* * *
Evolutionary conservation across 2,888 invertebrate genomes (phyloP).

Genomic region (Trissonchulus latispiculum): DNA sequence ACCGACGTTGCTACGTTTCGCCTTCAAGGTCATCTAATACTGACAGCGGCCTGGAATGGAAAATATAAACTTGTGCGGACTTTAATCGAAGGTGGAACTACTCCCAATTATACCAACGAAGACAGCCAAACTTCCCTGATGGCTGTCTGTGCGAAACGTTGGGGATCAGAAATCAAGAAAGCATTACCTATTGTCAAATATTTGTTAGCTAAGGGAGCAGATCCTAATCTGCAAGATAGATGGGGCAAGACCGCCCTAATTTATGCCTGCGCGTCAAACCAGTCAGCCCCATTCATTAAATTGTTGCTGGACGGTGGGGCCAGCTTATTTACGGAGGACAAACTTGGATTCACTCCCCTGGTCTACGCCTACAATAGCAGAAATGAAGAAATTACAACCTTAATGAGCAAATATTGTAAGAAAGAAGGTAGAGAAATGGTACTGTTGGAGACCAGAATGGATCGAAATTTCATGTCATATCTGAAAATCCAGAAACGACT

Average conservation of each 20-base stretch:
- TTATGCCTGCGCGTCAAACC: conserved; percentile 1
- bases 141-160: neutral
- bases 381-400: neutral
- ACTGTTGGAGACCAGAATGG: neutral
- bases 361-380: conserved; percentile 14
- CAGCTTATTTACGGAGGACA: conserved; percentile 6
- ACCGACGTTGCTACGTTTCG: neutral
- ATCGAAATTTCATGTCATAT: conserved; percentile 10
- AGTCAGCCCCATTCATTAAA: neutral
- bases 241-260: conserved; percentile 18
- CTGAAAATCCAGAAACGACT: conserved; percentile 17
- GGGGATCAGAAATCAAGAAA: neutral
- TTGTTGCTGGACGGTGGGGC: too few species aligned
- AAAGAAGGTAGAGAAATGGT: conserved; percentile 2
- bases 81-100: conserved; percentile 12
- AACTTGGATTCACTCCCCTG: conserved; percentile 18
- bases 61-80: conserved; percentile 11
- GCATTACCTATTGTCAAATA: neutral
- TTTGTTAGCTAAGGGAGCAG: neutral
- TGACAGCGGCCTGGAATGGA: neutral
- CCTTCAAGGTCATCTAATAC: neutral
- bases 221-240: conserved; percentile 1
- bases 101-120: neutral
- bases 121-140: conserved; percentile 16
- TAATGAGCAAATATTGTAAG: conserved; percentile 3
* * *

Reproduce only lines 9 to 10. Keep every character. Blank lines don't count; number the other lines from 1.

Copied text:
- CAGCTTATTTACGGAGGACA: conserved; percentile 6
- ACCGACGTTGCTACGTTTCG: neutral